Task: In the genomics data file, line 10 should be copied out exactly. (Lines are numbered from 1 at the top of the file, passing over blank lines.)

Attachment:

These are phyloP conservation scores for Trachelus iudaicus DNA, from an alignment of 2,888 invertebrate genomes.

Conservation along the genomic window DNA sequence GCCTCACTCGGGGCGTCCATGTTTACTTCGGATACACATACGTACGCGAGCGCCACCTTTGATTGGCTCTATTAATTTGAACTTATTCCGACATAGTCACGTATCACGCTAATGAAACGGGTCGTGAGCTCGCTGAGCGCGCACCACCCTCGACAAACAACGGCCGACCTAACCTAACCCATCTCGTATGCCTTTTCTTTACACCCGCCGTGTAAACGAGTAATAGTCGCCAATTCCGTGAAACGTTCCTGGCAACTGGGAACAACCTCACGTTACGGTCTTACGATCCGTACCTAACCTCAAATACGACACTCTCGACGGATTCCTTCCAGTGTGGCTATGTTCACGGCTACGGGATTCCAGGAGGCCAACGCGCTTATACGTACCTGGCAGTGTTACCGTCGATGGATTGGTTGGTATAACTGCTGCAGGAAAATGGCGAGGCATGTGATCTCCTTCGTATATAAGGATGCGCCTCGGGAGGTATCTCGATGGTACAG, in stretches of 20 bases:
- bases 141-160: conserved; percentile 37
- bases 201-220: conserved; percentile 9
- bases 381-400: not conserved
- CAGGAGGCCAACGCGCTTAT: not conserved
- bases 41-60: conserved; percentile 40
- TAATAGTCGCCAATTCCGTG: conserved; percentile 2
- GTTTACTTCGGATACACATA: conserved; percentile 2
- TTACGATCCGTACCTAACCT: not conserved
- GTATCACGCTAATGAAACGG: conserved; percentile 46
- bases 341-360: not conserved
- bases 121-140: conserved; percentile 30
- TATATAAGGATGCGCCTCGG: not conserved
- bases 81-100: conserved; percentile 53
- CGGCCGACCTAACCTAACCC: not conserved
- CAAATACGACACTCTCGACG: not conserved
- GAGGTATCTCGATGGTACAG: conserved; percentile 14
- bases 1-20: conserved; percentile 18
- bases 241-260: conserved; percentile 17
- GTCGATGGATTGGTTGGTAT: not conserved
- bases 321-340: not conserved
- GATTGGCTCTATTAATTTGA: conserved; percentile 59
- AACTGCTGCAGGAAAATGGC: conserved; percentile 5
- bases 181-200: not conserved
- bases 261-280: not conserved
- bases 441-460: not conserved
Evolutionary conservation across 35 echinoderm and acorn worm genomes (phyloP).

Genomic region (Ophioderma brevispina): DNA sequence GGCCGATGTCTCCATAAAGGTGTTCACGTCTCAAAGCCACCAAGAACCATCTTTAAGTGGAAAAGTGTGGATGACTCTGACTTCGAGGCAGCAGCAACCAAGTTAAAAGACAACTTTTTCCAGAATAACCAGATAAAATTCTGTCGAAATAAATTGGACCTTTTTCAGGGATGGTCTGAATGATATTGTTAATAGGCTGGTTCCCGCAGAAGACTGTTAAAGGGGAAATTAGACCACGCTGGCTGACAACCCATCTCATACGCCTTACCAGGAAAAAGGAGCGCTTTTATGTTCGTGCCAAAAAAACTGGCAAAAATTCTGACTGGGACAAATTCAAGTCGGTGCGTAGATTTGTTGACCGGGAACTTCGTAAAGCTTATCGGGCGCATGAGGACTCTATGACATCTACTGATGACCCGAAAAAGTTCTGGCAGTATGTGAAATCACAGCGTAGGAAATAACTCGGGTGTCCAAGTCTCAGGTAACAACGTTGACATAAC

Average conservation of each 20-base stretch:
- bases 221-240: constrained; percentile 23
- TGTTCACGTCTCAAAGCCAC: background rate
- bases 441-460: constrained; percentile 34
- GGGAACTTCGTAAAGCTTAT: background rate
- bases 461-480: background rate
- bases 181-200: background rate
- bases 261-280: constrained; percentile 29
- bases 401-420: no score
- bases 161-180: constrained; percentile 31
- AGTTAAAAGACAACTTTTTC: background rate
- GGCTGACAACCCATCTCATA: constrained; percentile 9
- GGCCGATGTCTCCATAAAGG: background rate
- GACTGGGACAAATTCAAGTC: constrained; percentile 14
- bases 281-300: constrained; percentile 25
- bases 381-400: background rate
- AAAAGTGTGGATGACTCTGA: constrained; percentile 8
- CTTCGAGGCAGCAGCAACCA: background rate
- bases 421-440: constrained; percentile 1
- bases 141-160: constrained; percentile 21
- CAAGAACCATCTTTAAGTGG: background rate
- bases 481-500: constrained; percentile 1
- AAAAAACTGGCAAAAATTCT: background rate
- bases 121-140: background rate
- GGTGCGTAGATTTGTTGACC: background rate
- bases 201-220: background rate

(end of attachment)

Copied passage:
- TTACGATCCGTACCTAACCT: not conserved